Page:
If the NST is reactive, the only other parameter we assess is the amount of amniotic fluid. If the latter is adequate, the testing is over, and the patient is advised that fetal oxygen insufficiency is highly unlikely.

The NST has a 75% false-positive rate, because the majority of fetuses when sleeping exhibit “flat” FHR tracing without accelerations.

If the NST is non-reactive we proceed directly to assessment of the fetal biophysical profile (FBP). Alternative methods known as stress tests (oxytocin challenge test, nipple stimulation test), are less desirable because of the possibility of complications, most common of which is uterine overstimulation.

According to the gradual hypoxia concept, the biophysical activities that first become evident in the course of fetal development are the last to disappear in the case of hypoxia. Thus, if the NST is non-reactive, but the rest of fetal biophysical markers are present, the fetus is probably unaffected and required no further testing. The FBP score ranges from 0 to 10, with each of the five components if present and normal given a score of 2 and if absent or abnormal given a score of 0.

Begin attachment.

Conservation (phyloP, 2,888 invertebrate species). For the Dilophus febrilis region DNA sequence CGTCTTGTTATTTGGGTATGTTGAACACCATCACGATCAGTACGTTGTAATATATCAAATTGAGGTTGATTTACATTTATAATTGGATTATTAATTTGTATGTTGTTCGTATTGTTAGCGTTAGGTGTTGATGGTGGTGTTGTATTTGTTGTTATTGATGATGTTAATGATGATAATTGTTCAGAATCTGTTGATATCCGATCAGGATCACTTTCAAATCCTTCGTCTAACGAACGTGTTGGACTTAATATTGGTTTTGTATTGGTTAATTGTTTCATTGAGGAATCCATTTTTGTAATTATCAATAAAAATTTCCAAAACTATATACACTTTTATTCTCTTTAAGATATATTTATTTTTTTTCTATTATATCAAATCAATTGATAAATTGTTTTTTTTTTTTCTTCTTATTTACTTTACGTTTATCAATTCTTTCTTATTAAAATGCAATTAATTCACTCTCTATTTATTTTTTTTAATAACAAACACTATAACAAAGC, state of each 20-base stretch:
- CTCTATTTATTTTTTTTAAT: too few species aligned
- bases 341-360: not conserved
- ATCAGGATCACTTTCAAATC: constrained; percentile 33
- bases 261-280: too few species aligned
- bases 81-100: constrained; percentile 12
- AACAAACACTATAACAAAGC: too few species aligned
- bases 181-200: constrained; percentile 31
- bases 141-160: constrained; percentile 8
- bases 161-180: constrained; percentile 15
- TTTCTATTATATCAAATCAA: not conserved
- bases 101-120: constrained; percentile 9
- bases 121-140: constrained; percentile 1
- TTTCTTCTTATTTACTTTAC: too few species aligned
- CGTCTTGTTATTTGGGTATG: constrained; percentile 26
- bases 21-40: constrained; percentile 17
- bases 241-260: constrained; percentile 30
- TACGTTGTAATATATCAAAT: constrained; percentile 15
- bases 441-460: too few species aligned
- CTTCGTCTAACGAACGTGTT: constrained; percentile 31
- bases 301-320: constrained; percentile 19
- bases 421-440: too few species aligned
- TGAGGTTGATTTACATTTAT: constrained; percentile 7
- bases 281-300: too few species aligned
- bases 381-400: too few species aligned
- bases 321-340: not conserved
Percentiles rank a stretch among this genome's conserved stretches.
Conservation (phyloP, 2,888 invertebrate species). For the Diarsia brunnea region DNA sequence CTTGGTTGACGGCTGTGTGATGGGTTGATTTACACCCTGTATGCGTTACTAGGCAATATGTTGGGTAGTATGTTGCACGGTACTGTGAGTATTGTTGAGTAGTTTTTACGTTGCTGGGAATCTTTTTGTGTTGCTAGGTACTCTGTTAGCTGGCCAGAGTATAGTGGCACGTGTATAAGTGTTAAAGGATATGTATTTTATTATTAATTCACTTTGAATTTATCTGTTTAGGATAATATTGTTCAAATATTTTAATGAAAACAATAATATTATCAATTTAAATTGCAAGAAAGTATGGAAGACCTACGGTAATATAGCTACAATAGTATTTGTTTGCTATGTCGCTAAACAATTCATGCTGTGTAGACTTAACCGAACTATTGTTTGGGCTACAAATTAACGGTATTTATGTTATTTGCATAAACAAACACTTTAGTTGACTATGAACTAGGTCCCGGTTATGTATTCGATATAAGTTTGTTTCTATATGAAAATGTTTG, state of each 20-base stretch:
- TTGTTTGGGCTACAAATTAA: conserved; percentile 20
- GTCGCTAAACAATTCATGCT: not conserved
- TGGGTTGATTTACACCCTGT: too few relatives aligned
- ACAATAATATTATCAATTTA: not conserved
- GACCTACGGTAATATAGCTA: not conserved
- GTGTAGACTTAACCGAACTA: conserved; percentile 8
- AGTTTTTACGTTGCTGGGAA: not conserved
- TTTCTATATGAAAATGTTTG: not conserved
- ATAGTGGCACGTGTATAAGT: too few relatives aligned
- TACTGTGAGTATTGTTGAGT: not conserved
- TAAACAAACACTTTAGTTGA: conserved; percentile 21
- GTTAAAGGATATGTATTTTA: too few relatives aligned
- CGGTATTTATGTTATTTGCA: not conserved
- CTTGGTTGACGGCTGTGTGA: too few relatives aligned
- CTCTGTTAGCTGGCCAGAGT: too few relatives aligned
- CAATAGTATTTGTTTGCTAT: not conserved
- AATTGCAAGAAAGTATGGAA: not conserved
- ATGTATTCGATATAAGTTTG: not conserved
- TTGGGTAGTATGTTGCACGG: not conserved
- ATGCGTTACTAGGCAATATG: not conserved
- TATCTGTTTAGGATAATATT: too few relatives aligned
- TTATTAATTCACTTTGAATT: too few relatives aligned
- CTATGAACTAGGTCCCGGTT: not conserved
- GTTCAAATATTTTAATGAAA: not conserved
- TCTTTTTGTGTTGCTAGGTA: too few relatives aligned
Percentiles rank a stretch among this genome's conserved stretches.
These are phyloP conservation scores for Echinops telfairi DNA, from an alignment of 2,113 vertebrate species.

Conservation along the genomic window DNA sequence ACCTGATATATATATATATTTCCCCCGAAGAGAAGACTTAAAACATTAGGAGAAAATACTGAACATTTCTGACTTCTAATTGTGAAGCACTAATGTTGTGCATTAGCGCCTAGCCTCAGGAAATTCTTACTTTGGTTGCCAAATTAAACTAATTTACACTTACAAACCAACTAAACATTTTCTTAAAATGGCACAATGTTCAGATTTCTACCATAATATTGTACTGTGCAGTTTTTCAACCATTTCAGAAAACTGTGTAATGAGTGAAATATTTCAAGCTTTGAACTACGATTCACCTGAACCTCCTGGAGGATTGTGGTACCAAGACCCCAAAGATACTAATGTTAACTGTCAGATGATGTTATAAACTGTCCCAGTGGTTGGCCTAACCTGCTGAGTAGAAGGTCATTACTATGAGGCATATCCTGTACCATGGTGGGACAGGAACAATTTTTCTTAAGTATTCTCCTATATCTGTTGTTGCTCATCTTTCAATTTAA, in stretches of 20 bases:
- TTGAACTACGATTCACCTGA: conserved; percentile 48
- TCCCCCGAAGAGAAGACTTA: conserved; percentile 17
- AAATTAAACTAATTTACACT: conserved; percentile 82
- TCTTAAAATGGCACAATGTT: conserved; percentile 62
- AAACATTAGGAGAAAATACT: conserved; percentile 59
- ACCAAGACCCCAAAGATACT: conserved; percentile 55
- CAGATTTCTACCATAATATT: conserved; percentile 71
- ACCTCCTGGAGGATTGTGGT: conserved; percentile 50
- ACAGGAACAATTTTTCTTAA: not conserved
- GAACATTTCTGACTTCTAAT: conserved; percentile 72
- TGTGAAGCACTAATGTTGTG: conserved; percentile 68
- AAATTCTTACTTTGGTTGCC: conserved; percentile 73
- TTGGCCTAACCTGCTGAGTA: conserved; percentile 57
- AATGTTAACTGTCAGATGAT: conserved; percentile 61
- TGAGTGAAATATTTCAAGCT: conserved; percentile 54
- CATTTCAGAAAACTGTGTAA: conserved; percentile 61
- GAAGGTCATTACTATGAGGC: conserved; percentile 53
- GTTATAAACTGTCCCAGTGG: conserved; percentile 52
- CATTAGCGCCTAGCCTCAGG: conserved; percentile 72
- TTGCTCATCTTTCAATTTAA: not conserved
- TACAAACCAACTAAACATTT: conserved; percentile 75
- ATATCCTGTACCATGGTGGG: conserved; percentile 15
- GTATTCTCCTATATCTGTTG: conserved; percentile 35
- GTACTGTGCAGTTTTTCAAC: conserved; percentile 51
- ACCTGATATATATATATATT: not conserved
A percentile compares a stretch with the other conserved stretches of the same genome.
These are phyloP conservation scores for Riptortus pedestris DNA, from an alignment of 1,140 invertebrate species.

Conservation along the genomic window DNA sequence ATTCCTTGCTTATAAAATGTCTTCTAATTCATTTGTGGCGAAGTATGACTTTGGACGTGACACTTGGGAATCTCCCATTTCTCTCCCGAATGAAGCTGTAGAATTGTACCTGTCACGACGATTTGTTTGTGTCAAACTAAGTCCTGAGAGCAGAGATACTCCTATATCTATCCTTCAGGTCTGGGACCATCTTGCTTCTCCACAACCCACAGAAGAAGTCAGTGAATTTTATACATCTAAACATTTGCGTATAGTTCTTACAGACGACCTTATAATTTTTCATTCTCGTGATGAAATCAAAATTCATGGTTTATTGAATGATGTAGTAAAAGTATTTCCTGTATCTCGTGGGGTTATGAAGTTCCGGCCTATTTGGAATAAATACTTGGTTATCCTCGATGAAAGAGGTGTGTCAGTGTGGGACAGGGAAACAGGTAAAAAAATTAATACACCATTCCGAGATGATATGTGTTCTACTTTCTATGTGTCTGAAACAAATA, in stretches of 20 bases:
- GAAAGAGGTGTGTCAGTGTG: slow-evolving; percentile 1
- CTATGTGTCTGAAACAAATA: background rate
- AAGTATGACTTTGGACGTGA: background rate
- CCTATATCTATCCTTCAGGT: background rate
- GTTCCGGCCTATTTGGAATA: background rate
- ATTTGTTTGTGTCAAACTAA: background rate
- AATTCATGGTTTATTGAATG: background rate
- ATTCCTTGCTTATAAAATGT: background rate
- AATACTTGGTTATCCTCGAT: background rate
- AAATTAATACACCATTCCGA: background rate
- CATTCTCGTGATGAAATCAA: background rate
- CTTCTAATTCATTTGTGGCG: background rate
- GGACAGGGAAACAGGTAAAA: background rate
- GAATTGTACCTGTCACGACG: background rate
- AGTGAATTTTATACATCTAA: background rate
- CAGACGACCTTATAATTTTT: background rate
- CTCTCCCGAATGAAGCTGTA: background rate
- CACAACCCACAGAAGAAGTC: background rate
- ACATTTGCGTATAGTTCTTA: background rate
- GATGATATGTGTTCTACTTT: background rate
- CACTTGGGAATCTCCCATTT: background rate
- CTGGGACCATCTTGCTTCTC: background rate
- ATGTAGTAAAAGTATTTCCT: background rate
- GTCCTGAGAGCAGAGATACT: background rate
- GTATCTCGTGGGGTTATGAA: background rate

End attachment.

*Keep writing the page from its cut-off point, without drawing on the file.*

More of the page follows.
We have modified the current scoring system by introducing a “weighted fetal biophysical profile” in which each component of FBP is scored according to its importance in diagnosing fetal hypoxia. Amniotic fluid (AF), if adequate in volume, 4; NST, if reactive, 3; fetal breathing, 2; fetal movement, 1; and finally, fetal tone, 0. The idea of excluding fetal tone from FBP, total score can range from 0 to 10. A detailed description of “weighted” FBS is presented in Table 1. Our preliminary study of 500 high-risk patients has shown that the “weighted” biophysical score has a better correlation with neonatal outcome than the “traditional” score.

Table 1: Weighted biophysical profile scoring.